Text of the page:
And there is something I'd also like to mention at this point because it has a great importance to me. I'd really like to not include anything in this thread that easily can be controversial :). This is because I'd love this thread to be as pleasant to read for anyone, even if their backgrounds vastly differ.
Last edited by langmon on 2018-12-08, 17:14, edited 2 times in total.
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langmon
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German dialect words, and whether knowing them is helpful for Standard German or not

Postby langmon » 2018-11-20, 20:16

Recently I had a rather interesting conversation about the various dialects of German. More specifically, I spoke to a person called Kevin Moderator, otherwise known as kevin. He agreed to be quoted, and he also agreed to myself mentioning his full name even.

Because I'd like this log to be as multi-purpose as possible, this post simply is like this: The gist of his sayings (rephrased by me for translation purposes) and my response are both provided in English.

And for those who know German too, they simply can click on that Expandable Text Hiding Thingy to read the original PM conversation :).

SomehowGeekyPolyglot: I wonder how useful it is for those who are learning Standard German to also know about various dialect words. This is because they can be included in the speech of those who use Standard German, too, and in fact, they often are actually included.
► Show Spoiler

Kevin Moderator: A monolingual speaker of Swabian can learn Standard German more easily than a monolingual speaker of Mandarin. Many dialect words don't differ that much, and the grammar also is similar.
► Show Spoiler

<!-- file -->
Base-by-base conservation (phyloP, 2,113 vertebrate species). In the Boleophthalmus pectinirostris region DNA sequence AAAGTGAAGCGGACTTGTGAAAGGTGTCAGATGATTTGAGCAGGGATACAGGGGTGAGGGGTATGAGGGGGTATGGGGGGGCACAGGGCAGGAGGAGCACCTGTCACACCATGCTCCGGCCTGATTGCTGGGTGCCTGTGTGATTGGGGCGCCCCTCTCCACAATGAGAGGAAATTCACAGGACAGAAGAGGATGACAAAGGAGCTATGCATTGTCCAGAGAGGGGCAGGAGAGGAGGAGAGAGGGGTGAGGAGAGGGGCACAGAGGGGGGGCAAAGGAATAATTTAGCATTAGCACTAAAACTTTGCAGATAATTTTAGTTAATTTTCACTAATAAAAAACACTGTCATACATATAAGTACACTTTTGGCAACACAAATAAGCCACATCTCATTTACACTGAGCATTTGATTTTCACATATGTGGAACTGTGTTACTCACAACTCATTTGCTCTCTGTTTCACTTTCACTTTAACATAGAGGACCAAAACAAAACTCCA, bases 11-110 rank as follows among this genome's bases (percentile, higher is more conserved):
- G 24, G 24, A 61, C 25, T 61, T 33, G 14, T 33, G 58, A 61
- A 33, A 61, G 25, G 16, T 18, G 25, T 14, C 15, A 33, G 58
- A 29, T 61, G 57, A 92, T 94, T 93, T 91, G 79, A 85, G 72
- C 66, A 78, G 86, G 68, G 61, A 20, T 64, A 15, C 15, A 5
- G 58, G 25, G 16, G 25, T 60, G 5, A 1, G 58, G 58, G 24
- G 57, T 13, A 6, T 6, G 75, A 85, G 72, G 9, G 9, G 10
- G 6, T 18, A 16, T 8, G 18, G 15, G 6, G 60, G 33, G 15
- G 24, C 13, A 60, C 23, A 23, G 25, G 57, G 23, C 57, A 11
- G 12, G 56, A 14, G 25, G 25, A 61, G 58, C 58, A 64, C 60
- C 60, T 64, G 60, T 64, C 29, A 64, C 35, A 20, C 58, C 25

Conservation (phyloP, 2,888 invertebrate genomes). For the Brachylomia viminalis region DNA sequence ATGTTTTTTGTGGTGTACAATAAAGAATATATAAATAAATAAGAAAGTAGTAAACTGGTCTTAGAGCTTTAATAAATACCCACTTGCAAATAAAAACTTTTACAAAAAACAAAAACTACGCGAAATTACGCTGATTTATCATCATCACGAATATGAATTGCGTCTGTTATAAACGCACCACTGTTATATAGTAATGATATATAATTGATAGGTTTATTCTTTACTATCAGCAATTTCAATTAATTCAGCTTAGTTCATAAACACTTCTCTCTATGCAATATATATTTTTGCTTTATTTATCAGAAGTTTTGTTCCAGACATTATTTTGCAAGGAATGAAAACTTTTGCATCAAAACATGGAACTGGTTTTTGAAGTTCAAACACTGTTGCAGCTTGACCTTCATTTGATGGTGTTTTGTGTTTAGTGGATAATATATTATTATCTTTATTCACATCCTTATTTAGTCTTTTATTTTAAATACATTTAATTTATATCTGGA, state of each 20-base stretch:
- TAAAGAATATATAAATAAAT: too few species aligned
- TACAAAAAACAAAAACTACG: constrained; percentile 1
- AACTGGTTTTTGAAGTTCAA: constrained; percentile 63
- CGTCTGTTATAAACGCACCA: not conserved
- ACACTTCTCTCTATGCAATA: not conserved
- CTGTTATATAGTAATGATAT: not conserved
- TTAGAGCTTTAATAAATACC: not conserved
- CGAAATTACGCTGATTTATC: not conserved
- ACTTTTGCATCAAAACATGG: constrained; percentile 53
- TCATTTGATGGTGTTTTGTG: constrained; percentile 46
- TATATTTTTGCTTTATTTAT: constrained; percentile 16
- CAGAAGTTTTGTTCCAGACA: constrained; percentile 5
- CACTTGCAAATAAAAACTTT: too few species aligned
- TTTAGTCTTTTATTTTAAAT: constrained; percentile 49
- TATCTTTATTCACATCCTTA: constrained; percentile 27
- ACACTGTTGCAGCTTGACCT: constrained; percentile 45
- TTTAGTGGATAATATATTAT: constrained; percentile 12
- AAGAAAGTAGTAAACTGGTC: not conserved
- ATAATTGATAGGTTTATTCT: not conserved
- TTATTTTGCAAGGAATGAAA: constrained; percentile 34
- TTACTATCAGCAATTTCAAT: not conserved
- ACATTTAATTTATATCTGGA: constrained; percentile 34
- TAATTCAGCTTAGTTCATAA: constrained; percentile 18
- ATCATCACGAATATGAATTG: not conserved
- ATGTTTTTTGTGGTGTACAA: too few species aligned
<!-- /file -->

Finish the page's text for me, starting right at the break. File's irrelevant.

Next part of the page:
Sure. This situation is, to some extent, comparable to a Spanish person learning Italian, as opposed to a Spanish person learning Korean.

Kevin Moderator: But as for the dialect words that greatly differ from Standard German, learning them cannot help advancing with Standard German (because they differ greatly from it).
► Show Spoiler

Agreeing on most of it. But there is one situation where I'd say that learning those Entirely Different Dialect Words can help advancing with Standard German. Now why do I even say so :)? This is because when someone is learning a new language, the more context he/she can have, the easier it is to grasp the meaning of the Unknown Knowledge Gap Words.

For example, someone could say "Wenn ich einen Butzastenkl mache, dann gehört das zur gesunden körperlichen Betätigung".

Butzastenkl:Purzelbaum (a somersault; to tumble)

Because not everyone interested in German is learning the very same vocabulary in the very same order (but there is some overlap, no doubt), any of those multi-colored words can be unknown to them. So knowing the meaning of Butzastenkl can help him/her, because knowing it provides additional context. And yes, that example was made up ;), but there are several other real-world-ish ones.

[Side note: what is the most common way of spelling a word like that? Two hyphens, or just one?]

Kevin Moderator: Anyway, pure Standard German isn't spoken anywhere.
► Show Spoiler

As for pure Standard German being spoken nowhere, well... there are several examples of very pure Standard German being spoken. But they are related to some TV shows and so on. (Even if I personally only use other ways of knowing what is going on in the world, and even if ... well, that's 50% off-topic, so stopping now at this point :)).

And as for face to face communications and other situations where Standard German is used, I wonder if you (kevin) would really say that in cases like these, people don't speak pure Standard German. Or is it more of "some do, some don't" to you?